OK Play, also known as Cinco Linko, is an abstract strategy, tile placement board game from publisher Big Potato Games. Released back in 2016, the game is a travel game extending Connect Four to five, as well as increasing the player range from just 2 to 2 – 4 players. Taking around 5 – 10 minutes what you see is what you get with this game. However, is this a game that is okay to play? Let’s find out!
Coming with four stacks of coloured tiles each player gets one stack. Pulling them off the holder the game is ready to go as long as you have a flat space within reach. The game plays similar to the classic game Connect Four. Players take it in turns to place a single tile – in an attempt to get 5 of their tiles in a straight or diagonal row. Unlike the classic, the playspace is somewhat freeform. The first tile of the game is placed in the middle of the table. All subsequently placed tiles must then be orthogonally adjacent – not diagonal – to an already placed tile.
The game plays clockwise around the table with players adding a tile to the central “board”. While the game ends instantly as soon as one player has managed five in a row, often this doesn’t occur before players finish their stack of tiles. This is where OK Play gets interesting and a tad more brain burny. Instead of ending with a draw, on a players turn they choose a tile to remove from the board. They then play as normal with that tile – following the adjacency rules.
Not only does removing a tile potentially remove one row a player was working on it also opens up a space an opponent can utilize. Therefore, players have to constantly pay attention to what opportunities removing a tile would offer others. At 2 players this is easiest to spot – perhaps providing more frustration when you miss something. At 4, and to some extent 3, there is slightly more chaos and a lot more blocking occurs – leading to slightly longer games.
For the first few games there seems to be a first player advantage. Subsequent players are on the back foot from the offing attempting to stop their plans. Once players can take a step back and realise not everything needs blocking then the gameplay livens up and that perceived starting advantage reduces. To the extent when games consistently reaches the remove and replace phase whom started is often forgotten. Again most obvious in 2 player games, the first few turns of the game rarely massively differ. Get past this and all of a sudden the tiles will have zoomed out in different directions. So, while the puzzle is always different the first turns can feel samey.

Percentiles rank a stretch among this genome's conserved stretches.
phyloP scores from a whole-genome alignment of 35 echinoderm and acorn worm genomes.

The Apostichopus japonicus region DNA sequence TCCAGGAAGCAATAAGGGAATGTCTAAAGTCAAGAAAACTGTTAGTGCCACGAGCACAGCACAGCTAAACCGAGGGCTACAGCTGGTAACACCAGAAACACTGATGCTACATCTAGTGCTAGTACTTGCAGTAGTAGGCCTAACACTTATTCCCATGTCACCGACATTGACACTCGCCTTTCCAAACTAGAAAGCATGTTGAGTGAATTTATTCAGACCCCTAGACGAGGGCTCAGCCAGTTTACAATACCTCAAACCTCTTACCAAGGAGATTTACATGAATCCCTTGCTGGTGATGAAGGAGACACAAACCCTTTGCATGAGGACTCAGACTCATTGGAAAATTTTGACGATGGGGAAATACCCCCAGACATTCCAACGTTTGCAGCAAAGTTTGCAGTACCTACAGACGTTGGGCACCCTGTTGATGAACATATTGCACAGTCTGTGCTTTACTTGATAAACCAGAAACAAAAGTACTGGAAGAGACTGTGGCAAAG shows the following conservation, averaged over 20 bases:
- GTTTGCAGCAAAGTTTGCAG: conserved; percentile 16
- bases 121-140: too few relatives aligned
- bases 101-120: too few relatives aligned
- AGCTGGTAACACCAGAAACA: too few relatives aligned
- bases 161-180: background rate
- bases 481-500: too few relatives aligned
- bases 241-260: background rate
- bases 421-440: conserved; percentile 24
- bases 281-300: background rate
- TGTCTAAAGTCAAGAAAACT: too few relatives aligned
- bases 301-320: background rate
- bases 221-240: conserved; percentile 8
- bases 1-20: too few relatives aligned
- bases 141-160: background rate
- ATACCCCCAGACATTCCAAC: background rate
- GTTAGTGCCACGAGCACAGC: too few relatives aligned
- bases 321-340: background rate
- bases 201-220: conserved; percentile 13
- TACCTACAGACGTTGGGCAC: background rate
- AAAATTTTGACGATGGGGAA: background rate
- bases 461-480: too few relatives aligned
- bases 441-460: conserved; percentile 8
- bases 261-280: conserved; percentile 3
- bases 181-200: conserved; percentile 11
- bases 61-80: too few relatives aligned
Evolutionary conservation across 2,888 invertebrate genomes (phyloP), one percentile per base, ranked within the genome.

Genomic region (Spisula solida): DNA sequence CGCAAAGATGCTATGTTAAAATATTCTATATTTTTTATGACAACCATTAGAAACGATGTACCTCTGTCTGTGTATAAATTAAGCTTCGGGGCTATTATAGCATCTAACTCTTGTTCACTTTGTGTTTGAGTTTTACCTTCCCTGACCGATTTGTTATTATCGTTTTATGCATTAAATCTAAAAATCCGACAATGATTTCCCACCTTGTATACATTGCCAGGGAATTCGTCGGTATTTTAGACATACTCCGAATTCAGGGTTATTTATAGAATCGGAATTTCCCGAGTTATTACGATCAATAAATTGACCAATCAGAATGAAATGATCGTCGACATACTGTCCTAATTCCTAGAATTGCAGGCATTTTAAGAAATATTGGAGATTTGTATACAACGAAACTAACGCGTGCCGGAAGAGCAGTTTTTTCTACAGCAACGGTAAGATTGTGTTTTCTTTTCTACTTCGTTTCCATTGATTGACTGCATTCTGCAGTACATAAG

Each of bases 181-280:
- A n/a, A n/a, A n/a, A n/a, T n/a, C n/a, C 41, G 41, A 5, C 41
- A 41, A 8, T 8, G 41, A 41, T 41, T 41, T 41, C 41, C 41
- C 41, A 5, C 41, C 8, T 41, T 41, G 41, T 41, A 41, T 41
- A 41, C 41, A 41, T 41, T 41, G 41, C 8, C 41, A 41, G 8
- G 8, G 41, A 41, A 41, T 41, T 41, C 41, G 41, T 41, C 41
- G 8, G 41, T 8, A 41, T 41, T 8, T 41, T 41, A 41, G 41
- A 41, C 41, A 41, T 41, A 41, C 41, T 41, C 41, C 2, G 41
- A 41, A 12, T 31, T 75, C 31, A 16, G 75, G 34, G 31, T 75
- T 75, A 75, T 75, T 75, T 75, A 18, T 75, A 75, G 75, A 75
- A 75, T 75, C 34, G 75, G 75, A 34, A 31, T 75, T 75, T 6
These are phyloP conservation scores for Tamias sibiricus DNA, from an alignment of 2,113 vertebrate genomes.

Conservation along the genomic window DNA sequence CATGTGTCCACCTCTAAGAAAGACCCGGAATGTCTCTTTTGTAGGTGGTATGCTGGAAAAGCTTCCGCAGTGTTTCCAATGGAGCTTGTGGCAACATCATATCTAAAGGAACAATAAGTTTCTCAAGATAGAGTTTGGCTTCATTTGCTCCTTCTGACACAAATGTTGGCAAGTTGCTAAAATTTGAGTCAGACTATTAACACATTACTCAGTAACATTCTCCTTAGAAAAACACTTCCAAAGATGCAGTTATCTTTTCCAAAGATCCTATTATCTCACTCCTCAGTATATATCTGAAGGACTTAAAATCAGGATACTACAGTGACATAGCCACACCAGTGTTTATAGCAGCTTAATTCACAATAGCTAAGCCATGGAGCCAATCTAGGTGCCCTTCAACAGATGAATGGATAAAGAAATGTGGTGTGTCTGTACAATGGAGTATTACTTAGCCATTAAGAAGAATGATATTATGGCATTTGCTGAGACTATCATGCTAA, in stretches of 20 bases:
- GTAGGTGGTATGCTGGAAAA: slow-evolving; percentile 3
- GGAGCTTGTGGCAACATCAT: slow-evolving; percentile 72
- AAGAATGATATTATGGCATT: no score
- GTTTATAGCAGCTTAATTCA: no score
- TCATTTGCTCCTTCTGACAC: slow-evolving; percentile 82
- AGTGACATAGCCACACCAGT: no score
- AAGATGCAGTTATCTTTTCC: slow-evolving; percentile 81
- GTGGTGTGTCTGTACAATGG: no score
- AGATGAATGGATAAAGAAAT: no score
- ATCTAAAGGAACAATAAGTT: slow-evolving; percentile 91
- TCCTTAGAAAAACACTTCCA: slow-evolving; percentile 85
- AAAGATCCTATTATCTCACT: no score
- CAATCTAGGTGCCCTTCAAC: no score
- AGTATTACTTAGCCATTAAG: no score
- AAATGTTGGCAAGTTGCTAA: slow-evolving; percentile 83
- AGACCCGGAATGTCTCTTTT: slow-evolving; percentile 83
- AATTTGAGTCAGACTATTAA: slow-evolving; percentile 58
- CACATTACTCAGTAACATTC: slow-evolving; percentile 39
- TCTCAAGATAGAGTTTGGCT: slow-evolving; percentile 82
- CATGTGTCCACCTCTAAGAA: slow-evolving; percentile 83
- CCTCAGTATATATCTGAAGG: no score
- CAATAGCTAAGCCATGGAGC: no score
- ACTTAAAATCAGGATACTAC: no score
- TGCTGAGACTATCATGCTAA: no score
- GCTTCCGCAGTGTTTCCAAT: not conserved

Explaining how to play lasts mere seconds – the same time taken to unclip a stack of tiles and hand them out. Whilst it might be a tad awkward it would be possible to demonstrate to someone with limited or broken knowledge of the same language, the rules are that simple. Even those slightly unsure, due to the game length, can pick it up while playing and inevitable will want to play against straight away.
Combine the ease of play with the robust plastic tiles and the design of the clips and tile stacks and OK Play becomes an incredibly strong travel game. Visually, while made up of just coloured squares, OK Play can be rather eye catching. The plastic tiles are vibrant – with the choice between orange, blue, green and pink. As a mixture, when placed in a grid during play, there is an explosion of colour. Others will stop and look to see what is going on. Then, with the flexibility of playing up to 4, and such a short playtime, onlookers can jump in and game!
Is this a revolutionary title? The answer is no, it is very reminiscent of Connect Four. Yet, OK Play embraces the feeling of familiarity making tweaks in the right places to be distinct. The way the tile made board can grow in any direction is a modern twist and the repositioning of tiles makes for dynamically changing choices. It won’t captivate players for hours on end but is one of those titles that is so easily transported it’s guaranteed to be played on journeys and holidays – and occasionally as a filler too.
[Editor’s Note: OK Play was provided to us for the review by Big Potato Games.]